3. Will you be able to practice your religion faithfully(safeguarding oneself with full awareness of divine laws) without resorting to the Mujtahids.

 

I am not against resorting to the mujtahids. I can't speak for others here, but I hope no one misunderstands me in this regard. What I'm against is mujtahids creating more dependence than independence and thus creating a generation of Muslims who are so braindead and have no understanding of their own philosophical, spiritual and intellectual traditions that they cannot participate in the discussions concerning the most important issues that the Islamic world is facing. And this has created a situation where the Shia community is full of people with little knowledge of their own history and culture, where the chief concern "is this halal for me to eat," and getting a big paying career as a doctor or something. And although there are more grand ayatollahs now then there were 60 or 70 years ago, there has been a significant brain drain in the Shi'ite world with regards to Islam's spiritual elements that still needs fixing, although I think that the Shi'ite world has suffered less significantly than the Sunni world, which I feel is testament to the greater strength of our tradition and so Shi'ism is in a delicate position where it can put into effect changes that will have profound effects on the Islamic world as a whole, but at the same time teeters on the edge of falling into the same sort of intellectual stagnation, idolization of modern Western science, materialism and spiritual death that has so effaced the Sunni population. I believe that not just the creation of greater access to clerical studies for the general Islamic population but also a rediscovery of Islamic education beyond just simple matters of fiqh but also the greater totality of it's intellectual and spiritual tradition, not just what may serve the interests of legitimizing the current political order of Iran or some other country, and making those things more available to the common believers is important in creating a richer, more diverse and more spiritually minded Shi'ite community as a whole. Sure, there have been more ayatollahs coming out of the hawza's with degrees to exercise ijitihad, but the extent of their responsibilities are merely to tell the general population how to perform proper ablution or what is proper hijab and the common believers just leave all the responsibilities of interpretation in their hands, paying no mind to their intellect as they try to get their other degrees in some other secular field since someone else thinks for them. The question of "Who am I? What is my purpose?" no longer enters their mind because the marja will study the books and tell them who they are and what their purpose is, they should instead just focus on raising a family of new workers for the state, saying their five prayers and pay no mind these complicated matters that don't serve any utilitarian purpose.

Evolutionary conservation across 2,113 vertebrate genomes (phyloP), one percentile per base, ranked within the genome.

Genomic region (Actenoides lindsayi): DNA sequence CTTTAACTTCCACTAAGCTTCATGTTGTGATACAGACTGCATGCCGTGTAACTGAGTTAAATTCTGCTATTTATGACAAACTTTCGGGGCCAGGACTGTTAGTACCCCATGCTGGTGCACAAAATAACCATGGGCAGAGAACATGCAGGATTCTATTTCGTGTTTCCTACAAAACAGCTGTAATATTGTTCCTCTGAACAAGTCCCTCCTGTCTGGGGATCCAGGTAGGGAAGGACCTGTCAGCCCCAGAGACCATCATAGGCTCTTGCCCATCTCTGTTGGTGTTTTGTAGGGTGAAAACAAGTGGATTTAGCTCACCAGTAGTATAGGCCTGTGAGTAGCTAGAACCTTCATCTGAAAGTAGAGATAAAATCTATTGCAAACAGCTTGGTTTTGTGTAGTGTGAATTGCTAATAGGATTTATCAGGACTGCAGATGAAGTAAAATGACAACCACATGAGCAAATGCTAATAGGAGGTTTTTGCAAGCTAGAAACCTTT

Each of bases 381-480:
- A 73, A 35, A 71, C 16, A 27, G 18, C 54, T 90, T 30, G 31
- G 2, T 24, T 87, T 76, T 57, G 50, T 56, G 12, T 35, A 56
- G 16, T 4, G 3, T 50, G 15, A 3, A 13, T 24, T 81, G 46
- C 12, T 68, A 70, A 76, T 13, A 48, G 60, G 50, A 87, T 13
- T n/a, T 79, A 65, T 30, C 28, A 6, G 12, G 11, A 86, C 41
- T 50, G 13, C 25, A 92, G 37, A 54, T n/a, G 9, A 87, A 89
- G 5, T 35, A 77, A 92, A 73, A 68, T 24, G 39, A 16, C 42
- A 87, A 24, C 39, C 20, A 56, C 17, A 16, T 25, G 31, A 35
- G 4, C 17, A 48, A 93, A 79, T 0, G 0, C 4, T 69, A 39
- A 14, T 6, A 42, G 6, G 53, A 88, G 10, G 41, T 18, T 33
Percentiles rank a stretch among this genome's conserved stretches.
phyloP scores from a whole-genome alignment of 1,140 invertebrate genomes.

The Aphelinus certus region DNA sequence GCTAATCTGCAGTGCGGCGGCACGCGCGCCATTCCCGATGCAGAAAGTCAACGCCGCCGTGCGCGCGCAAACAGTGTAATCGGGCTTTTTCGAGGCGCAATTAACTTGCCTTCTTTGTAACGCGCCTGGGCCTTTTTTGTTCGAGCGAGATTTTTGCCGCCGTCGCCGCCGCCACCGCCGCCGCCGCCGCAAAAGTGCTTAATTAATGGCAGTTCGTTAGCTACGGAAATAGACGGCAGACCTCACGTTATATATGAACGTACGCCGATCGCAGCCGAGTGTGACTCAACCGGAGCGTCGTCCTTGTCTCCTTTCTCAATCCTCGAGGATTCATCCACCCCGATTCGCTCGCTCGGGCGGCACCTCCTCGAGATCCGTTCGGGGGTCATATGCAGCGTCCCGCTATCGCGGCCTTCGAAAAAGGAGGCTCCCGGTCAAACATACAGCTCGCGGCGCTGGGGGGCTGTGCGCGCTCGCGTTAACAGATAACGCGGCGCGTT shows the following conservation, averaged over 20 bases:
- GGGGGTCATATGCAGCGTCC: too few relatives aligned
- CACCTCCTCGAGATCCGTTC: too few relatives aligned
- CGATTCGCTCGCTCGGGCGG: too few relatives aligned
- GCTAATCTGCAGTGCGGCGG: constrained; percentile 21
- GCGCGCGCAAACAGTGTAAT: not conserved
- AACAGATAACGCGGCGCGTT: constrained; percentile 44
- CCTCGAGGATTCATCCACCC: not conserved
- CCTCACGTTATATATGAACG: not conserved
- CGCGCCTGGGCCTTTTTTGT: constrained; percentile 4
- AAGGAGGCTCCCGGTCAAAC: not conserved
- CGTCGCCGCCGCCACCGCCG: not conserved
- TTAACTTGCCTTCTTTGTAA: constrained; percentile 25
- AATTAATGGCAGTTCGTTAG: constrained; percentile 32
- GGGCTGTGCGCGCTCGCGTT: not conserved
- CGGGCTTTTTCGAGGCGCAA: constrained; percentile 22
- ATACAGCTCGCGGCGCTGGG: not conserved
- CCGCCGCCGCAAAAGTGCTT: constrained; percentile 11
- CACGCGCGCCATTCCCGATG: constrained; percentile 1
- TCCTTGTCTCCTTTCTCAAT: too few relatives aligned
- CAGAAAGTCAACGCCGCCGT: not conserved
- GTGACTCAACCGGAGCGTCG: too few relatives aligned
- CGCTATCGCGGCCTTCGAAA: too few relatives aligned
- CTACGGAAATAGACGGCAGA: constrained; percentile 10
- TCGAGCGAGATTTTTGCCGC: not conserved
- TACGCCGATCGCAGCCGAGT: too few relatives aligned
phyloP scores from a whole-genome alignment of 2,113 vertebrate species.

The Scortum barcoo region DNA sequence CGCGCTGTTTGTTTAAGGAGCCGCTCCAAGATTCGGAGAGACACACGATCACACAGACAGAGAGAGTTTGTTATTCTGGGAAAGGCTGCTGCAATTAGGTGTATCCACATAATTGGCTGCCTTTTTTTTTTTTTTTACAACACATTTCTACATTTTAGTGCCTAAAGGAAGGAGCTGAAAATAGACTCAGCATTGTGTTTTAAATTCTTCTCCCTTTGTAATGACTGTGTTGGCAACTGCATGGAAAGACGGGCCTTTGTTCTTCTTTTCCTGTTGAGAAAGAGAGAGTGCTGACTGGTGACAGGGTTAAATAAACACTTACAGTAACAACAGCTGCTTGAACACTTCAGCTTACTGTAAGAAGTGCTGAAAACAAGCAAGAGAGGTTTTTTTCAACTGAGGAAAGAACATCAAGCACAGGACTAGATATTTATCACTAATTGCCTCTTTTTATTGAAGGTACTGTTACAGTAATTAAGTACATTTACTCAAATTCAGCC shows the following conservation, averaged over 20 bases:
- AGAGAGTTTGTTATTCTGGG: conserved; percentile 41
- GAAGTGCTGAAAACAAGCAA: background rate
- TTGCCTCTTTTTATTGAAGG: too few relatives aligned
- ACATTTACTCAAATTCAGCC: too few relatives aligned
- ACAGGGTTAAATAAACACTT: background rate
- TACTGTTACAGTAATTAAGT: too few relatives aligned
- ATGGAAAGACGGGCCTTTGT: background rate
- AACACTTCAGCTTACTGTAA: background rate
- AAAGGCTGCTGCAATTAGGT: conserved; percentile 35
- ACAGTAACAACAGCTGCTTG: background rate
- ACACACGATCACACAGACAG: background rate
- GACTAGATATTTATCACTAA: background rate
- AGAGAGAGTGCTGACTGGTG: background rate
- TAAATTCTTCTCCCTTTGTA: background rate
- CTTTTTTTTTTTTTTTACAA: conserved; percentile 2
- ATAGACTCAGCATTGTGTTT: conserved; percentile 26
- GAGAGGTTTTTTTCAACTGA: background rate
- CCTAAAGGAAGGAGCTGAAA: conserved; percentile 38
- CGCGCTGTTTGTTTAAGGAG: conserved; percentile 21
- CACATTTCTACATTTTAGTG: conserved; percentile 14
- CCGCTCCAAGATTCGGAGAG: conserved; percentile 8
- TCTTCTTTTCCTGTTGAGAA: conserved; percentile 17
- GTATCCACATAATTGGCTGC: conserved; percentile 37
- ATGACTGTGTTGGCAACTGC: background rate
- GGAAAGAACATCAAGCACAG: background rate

This is what I oppose, is the transition of the mujtahid from a tutor who helps the person in the realization of their spiritual self, to merely someone who dispenses legal rulings over an internet website regarding diet, dress or bathing. Not that fiqh isn't an important matter, but I don't think that for all the new scholars of law which have emerged in last half-century in the Shi'ite world and for all the books that have been written for the new literate laity, that the Shi'ite community has really regained its spiritual culture and intellectual tradition, neither do I believe it has produced another scholastic tradition as rich as the one that emerged in Isfahan in the 16th century. And that is what we need, I truly believe.

 

I also believe,as I stated, that things like urbanization, population increase, the loss of traditional senses of family and self-worth, even in the Islamic world, which in spite of its boasting has not remained unaffected by this social breakdown, even in the most religious societies, have contributed to this decline in the spiritual elements. With the gradual destruction of the institution of the nomad and the small village and increased presence of large modern cities, many of the traditional values  and the kind of social organization which allowed for the preservation of the spiritual elements of life have also withered away and have disrupted a balance which existed to a much greater extent between urban and rural communities the earlier Islamic periods which lent to the relative prosperity of both. The greater centralization of clerical power into the class of the urban elite and the reduction of the mujtahid to merely a lawgiver as opposed to a spiritual guide who happens to dispense law are both partially a result of all this.